## Pythagorean Trigonometric Identity

We know the Pythagoras theorem that relates the length of three sides of a right triangle. We also have gone through the famous trigonometric functions that relate the angle of a right triangle with the length of its sides. Now let us play around and relate the two to derive some exciting Pythagorean Trigonometric Identities.

Let us write the trigonometric functions in the form of ‘a’ (Hypotenuse), ‘b’ (Perpendicular) and ‘c’ (Base). Remember that the perpendicular and base are defined with respect to the angle in consideration. Change the angle of consideration, the perpendicular and base will change accordingly. Hypotenuse remains the same, however. The trigonometric functions for the angle θ can be thus written as:

Rearranging the above relations yields,

After plugging in the above in the Pythagoras theorem, we get,

To satisfy the above relation, the following identity must hold.

Congratulations! we just derived the trigonometric identity which is widely used while solving complex problems that involve trigonometric functions. Take a moment and appreciate the elegance of the equation. It is fascinating to note that the sum of squares of sine and cosine of an angle is always a constant!

Interestingly, we can further manipulate the above identity by dividing it by cos 2 θ on both sides. This will result in another trigonometric identity.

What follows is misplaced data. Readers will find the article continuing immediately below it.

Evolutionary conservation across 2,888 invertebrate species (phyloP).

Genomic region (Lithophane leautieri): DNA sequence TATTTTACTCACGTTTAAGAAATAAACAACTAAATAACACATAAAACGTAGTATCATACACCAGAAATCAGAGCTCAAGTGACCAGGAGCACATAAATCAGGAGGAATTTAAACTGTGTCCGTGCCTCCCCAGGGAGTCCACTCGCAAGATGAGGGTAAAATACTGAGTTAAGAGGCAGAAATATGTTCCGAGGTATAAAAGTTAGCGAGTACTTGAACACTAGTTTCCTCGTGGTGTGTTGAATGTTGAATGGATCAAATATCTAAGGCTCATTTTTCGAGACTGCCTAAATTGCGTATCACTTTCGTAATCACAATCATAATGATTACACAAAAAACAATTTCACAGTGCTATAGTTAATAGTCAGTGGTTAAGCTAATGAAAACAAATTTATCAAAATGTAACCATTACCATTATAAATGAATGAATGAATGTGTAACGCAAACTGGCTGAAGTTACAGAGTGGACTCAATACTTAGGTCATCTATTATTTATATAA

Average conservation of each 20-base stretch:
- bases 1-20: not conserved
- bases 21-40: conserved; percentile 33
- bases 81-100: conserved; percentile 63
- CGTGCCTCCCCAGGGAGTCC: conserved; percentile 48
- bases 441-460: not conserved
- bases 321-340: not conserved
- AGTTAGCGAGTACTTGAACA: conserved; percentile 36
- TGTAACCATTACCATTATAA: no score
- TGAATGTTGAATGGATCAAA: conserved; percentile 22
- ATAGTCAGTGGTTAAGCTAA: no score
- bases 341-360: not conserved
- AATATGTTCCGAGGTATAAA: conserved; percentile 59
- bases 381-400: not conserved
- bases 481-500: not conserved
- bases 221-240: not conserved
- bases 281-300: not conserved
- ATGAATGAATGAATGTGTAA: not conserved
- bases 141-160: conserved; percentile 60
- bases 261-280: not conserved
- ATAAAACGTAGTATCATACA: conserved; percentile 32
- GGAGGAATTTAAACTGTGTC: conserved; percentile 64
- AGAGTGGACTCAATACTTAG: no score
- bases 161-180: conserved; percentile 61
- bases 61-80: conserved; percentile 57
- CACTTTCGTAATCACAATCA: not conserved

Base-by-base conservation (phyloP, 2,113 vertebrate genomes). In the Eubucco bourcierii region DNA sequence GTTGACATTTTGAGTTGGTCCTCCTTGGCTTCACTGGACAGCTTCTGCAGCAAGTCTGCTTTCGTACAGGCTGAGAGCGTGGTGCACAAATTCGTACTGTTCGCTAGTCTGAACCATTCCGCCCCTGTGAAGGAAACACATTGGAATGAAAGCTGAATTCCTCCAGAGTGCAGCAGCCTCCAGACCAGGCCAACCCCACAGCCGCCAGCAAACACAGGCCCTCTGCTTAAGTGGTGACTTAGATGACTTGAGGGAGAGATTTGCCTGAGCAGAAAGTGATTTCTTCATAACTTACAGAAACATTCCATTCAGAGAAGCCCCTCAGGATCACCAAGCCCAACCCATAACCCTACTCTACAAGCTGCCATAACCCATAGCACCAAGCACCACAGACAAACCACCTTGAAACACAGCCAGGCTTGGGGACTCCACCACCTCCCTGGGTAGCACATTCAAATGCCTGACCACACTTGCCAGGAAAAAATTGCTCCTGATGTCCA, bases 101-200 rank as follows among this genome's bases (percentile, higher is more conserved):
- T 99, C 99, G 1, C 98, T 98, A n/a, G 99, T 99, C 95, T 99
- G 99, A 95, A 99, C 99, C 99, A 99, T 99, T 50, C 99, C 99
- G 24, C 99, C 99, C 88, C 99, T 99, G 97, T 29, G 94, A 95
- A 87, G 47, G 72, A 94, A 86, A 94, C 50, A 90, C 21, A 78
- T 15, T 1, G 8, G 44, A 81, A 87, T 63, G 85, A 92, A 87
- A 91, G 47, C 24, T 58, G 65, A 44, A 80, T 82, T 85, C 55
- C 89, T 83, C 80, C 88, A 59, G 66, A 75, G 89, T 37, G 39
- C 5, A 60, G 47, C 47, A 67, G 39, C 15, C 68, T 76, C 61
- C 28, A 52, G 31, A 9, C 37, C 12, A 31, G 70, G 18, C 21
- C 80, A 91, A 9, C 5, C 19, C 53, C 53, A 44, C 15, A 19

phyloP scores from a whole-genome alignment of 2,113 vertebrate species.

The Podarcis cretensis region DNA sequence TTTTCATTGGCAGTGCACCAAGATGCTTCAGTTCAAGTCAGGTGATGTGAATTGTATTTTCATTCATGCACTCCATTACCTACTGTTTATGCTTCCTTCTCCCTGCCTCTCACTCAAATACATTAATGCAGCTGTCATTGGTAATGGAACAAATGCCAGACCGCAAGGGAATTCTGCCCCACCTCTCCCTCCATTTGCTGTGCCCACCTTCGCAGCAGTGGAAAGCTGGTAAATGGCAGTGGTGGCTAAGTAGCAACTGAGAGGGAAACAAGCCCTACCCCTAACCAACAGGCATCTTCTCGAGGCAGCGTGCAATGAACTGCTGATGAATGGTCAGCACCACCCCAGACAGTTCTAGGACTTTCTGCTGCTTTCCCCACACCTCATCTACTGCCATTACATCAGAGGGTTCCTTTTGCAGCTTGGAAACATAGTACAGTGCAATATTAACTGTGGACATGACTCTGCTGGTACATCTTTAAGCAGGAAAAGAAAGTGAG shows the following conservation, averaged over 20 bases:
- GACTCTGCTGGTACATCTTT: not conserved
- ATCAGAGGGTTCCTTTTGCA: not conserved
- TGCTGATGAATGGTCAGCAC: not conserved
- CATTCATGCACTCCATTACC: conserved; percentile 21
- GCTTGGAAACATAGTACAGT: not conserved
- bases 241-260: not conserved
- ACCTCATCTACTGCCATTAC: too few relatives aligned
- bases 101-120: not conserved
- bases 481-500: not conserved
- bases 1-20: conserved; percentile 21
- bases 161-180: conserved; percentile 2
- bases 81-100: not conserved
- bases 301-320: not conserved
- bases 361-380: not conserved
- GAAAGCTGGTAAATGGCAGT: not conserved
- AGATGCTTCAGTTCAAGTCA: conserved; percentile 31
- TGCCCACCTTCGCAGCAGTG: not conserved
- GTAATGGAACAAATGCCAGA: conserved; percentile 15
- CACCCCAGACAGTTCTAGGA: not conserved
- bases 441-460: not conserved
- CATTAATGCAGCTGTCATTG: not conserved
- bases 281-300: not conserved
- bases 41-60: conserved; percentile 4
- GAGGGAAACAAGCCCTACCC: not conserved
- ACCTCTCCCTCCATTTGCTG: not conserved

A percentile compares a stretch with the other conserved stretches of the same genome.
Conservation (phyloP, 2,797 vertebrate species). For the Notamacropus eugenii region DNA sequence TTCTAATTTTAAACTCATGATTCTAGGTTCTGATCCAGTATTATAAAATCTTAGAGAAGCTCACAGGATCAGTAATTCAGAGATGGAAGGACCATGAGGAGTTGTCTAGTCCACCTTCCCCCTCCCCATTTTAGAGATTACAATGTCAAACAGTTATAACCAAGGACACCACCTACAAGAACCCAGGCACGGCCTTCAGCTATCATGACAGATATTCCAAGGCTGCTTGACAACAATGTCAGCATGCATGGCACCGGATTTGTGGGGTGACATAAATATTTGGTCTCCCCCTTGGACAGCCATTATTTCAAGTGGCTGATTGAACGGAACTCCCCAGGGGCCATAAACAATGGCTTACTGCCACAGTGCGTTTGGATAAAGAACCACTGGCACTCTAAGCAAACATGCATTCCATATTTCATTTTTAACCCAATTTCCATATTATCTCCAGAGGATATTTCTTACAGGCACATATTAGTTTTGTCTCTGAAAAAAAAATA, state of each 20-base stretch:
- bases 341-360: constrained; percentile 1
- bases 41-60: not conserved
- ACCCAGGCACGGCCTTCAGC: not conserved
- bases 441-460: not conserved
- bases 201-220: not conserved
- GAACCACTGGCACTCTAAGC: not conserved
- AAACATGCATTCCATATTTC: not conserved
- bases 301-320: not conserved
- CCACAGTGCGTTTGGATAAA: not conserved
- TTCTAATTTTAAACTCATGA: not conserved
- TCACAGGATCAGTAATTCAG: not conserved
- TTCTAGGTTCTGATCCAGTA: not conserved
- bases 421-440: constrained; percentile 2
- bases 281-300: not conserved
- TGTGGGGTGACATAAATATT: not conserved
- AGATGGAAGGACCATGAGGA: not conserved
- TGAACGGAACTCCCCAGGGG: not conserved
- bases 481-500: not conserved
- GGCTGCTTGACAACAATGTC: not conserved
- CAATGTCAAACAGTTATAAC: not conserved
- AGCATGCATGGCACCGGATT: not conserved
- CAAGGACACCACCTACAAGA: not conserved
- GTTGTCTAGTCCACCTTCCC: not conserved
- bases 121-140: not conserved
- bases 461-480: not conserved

Exercise: As an exercise derive the following trigonometric identity. You can use any of the aforementioned trigonometric identities.

## Math 141-142: Unit 6

Note : The information on this page is for the 7th edition of the textbook.

This unit consists of two parts. The first part finishes the study of trigonometric identities begun in Unit 5. In this section you will use the various trigonometric identities to help solve equations involving trigonometric functions.The second part is a study of methods for solving general triangles, using the Law of Sines and the Law of Cosines. Included are many different applications, along with a short section on two new formulas for the area of a triangle.

• Finding exact and/or approximate solutions to trigonometric equations using an algebraic approach. (6.7-8)